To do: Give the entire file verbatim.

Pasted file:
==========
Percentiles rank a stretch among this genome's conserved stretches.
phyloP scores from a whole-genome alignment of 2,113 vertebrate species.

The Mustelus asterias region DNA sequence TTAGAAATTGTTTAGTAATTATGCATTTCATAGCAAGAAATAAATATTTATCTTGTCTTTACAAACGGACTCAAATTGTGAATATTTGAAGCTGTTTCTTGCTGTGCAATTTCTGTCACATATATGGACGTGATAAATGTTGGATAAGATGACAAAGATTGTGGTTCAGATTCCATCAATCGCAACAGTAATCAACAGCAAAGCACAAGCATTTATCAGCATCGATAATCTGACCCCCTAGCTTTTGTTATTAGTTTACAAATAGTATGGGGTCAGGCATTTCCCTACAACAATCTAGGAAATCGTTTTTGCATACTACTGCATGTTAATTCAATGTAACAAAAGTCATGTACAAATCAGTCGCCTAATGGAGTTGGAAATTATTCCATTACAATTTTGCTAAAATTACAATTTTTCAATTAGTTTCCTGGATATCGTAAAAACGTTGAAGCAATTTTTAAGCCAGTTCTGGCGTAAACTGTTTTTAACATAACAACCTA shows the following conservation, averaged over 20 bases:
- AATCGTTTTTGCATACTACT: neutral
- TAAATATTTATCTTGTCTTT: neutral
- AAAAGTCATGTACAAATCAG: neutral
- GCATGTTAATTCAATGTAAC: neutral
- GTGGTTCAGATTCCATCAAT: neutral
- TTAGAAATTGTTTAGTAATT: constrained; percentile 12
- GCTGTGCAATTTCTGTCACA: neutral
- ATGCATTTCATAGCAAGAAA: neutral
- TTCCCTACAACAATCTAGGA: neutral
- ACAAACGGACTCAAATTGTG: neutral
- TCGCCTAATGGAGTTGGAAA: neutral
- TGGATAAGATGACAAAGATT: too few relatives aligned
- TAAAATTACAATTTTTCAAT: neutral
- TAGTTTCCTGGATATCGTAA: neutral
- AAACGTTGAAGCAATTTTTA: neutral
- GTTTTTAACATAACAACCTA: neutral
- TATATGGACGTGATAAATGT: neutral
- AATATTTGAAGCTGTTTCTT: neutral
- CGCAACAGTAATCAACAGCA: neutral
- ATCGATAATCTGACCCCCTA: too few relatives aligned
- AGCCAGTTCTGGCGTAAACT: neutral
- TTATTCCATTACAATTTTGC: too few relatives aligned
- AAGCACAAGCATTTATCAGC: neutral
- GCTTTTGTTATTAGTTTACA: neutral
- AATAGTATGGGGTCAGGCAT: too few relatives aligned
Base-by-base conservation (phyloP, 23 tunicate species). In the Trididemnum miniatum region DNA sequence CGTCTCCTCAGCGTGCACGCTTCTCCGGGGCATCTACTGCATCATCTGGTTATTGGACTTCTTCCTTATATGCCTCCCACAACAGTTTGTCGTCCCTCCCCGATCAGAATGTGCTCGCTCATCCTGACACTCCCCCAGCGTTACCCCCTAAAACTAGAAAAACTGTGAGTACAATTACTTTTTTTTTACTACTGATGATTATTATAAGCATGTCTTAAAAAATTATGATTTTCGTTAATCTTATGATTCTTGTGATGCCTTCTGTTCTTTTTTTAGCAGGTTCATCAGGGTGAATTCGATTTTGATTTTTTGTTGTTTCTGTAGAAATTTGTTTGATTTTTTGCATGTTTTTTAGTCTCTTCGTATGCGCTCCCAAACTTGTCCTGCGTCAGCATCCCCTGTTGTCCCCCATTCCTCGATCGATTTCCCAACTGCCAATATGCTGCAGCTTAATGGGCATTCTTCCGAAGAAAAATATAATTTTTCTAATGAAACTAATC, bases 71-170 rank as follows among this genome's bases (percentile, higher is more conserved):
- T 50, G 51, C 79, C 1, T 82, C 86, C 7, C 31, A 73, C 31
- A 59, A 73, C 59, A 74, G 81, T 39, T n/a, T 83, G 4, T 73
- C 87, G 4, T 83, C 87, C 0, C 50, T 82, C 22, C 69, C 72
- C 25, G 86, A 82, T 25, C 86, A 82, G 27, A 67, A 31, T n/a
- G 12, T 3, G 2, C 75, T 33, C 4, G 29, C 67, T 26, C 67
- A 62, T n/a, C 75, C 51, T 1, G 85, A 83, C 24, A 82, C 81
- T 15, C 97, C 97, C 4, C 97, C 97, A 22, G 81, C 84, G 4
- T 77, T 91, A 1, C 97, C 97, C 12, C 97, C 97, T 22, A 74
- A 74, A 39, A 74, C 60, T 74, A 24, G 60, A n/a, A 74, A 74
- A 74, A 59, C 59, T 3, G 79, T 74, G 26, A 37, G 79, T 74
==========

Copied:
Percentiles rank a stretch among this genome's conserved stretches.
phyloP scores from a whole-genome alignment of 2,113 vertebrate species.

The Mustelus asterias region DNA sequence TTAGAAATTGTTTAGTAATTATGCATTTCATAGCAAGAAATAAATATTTATCTTGTCTTTACAAACGGACTCAAATTGTGAATATTTGAAGCTGTTTCTTGCTGTGCAATTTCTGTCACATATATGGACGTGATAAATGTTGGATAAGATGACAAAGATTGTGGTTCAGATTCCATCAATCGCAACAGTAATCAACAGCAAAGCACAAGCATTTATCAGCATCGATAATCTGACCCCCTAGCTTTTGTTATTAGTTTACAAATAGTATGGGGTCAGGCATTTCCCTACAACAATCTAGGAAATCGTTTTTGCATACTACTGCATGTTAATTCAATGTAACAAAAGTCATGTACAAATCAGTCGCCTAATGGAGTTGGAAATTATTCCATTACAATTTTGCTAAAATTACAATTTTTCAATTAGTTTCCTGGATATCGTAAAAACGTTGAAGCAATTTTTAAGCCAGTTCTGGCGTAAACTGTTTTTAACATAACAACCTA shows the following conservation, averaged over 20 bases:
- AATCGTTTTTGCATACTACT: neutral
- TAAATATTTATCTTGTCTTT: neutral
- AAAAGTCATGTACAAATCAG: neutral
- GCATGTTAATTCAATGTAAC: neutral
- GTGGTTCAGATTCCATCAAT: neutral
- TTAGAAATTGTTTAGTAATT: constrained; percentile 12
- GCTGTGCAATTTCTGTCACA: neutral
- ATGCATTTCATAGCAAGAAA: neutral
- TTCCCTACAACAATCTAGGA: neutral
- ACAAACGGACTCAAATTGTG: neutral
- TCGCCTAATGGAGTTGGAAA: neutral
- TGGATAAGATGACAAAGATT: too few relatives aligned
- TAAAATTACAATTTTTCAAT: neutral
- TAGTTTCCTGGATATCGTAA: neutral
- AAACGTTGAAGCAATTTTTA: neutral
- GTTTTTAACATAACAACCTA: neutral
- TATATGGACGTGATAAATGT: neutral
- AATATTTGAAGCTGTTTCTT: neutral
- CGCAACAGTAATCAACAGCA: neutral
- ATCGATAATCTGACCCCCTA: too few relatives aligned
- AGCCAGTTCTGGCGTAAACT: neutral
- TTATTCCATTACAATTTTGC: too few relatives aligned
- AAGCACAAGCATTTATCAGC: neutral
- GCTTTTGTTATTAGTTTACA: neutral
- AATAGTATGGGGTCAGGCAT: too few relatives aligned
Base-by-base conservation (phyloP, 23 tunicate species). In the Trididemnum miniatum region DNA sequence CGTCTCCTCAGCGTGCACGCTTCTCCGGGGCATCTACTGCATCATCTGGTTATTGGACTTCTTCCTTATATGCCTCCCACAACAGTTTGTCGTCCCTCCCCGATCAGAATGTGCTCGCTCATCCTGACACTCCCCCAGCGTTACCCCCTAAAACTAGAAAAACTGTGAGTACAATTACTTTTTTTTTACTACTGATGATTATTATAAGCATGTCTTAAAAAATTATGATTTTCGTTAATCTTATGATTCTTGTGATGCCTTCTGTTCTTTTTTTAGCAGGTTCATCAGGGTGAATTCGATTTTGATTTTTTGTTGTTTCTGTAGAAATTTGTTTGATTTTTTGCATGTTTTTTAGTCTCTTCGTATGCGCTCCCAAACTTGTCCTGCGTCAGCATCCCCTGTTGTCCCCCATTCCTCGATCGATTTCCCAACTGCCAATATGCTGCAGCTTAATGGGCATTCTTCCGAAGAAAAATATAATTTTTCTAATGAAACTAATC, bases 71-170 rank as follows among this genome's bases (percentile, higher is more conserved):
- T 50, G 51, C 79, C 1, T 82, C 86, C 7, C 31, A 73, C 31
- A 59, A 73, C 59, A 74, G 81, T 39, T n/a, T 83, G 4, T 73
- C 87, G 4, T 83, C 87, C 0, C 50, T 82, C 22, C 69, C 72
- C 25, G 86, A 82, T 25, C 86, A 82, G 27, A 67, A 31, T n/a
- G 12, T 3, G 2, C 75, T 33, C 4, G 29, C 67, T 26, C 67
- A 62, T n/a, C 75, C 51, T 1, G 85, A 83, C 24, A 82, C 81
- T 15, C 97, C 97, C 4, C 97, C 97, A 22, G 81, C 84, G 4
- T 77, T 91, A 1, C 97, C 97, C 12, C 97, C 97, T 22, A 74
- A 74, A 39, A 74, C 60, T 74, A 24, G 60, A n/a, A 74, A 74
- A 74, A 59, C 59, T 3, G 79, T 74, G 26, A 37, G 79, T 74